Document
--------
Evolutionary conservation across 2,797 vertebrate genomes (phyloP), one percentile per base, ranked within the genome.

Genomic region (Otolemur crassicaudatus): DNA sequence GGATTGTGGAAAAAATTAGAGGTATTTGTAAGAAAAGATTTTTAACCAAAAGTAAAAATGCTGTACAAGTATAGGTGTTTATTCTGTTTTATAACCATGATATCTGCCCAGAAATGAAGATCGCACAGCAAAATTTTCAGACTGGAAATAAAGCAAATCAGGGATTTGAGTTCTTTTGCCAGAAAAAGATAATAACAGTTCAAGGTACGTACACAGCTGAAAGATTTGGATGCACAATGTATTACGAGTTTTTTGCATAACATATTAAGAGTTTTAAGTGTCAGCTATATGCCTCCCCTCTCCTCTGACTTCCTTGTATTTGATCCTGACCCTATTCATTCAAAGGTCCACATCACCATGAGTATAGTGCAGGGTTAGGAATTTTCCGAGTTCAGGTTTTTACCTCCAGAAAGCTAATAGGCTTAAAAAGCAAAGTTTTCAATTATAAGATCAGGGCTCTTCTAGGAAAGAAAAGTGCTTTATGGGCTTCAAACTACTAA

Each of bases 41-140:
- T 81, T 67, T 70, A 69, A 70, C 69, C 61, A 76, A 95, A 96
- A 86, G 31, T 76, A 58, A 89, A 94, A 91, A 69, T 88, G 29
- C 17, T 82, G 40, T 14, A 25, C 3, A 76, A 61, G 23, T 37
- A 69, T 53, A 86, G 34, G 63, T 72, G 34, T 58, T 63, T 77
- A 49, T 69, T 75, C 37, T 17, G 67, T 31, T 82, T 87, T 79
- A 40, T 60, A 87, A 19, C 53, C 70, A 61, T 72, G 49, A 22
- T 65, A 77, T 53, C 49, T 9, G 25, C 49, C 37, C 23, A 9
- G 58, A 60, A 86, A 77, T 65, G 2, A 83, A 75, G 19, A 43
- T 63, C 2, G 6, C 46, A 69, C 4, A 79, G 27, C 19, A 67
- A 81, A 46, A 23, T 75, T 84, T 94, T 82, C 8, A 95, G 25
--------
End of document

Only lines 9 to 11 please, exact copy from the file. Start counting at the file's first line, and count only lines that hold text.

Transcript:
- A 40, T 60, A 87, A 19, C 53, C 70, A 61, T 72, G 49, A 22
- T 65, A 77, T 53, C 49, T 9, G 25, C 49, C 37, C 23, A 9
- G 58, A 60, A 86, A 77, T 65, G 2, A 83, A 75, G 19, A 43